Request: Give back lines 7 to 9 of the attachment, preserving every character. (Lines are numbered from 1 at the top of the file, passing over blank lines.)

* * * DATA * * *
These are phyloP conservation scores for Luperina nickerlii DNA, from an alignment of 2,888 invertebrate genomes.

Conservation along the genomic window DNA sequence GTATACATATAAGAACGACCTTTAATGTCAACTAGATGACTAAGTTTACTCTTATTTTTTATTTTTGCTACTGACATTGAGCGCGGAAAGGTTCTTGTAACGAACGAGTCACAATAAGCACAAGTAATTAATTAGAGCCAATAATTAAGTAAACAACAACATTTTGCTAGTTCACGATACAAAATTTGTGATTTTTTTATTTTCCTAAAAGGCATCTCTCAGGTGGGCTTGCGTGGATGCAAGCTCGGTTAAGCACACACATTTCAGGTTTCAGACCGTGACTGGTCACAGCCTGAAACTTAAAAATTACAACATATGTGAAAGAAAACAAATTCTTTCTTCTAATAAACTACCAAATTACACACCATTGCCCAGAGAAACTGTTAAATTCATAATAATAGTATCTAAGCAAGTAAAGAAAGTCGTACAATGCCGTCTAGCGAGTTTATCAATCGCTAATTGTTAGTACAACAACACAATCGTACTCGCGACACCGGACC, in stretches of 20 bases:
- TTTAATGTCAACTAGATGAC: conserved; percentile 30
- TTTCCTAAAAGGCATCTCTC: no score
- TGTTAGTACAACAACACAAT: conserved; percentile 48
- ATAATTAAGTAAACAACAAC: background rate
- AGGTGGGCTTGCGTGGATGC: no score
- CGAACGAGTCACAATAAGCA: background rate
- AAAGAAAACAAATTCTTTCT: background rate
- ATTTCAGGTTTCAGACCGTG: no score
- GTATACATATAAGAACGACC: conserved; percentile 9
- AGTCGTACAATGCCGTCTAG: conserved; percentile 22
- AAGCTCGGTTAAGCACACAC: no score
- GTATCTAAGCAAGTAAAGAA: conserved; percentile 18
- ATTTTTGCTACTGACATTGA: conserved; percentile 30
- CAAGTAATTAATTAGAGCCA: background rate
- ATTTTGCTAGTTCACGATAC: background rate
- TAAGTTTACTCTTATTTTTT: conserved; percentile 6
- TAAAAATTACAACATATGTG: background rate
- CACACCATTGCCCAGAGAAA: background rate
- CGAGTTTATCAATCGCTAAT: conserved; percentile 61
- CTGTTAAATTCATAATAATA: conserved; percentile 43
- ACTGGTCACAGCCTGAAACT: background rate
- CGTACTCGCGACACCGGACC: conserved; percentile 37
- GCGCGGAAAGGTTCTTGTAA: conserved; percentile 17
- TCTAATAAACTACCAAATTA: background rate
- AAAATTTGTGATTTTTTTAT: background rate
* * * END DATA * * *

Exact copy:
- AGGTGGGCTTGCGTGGATGC: no score
- CGAACGAGTCACAATAAGCA: background rate
- AAAGAAAACAAATTCTTTCT: background rate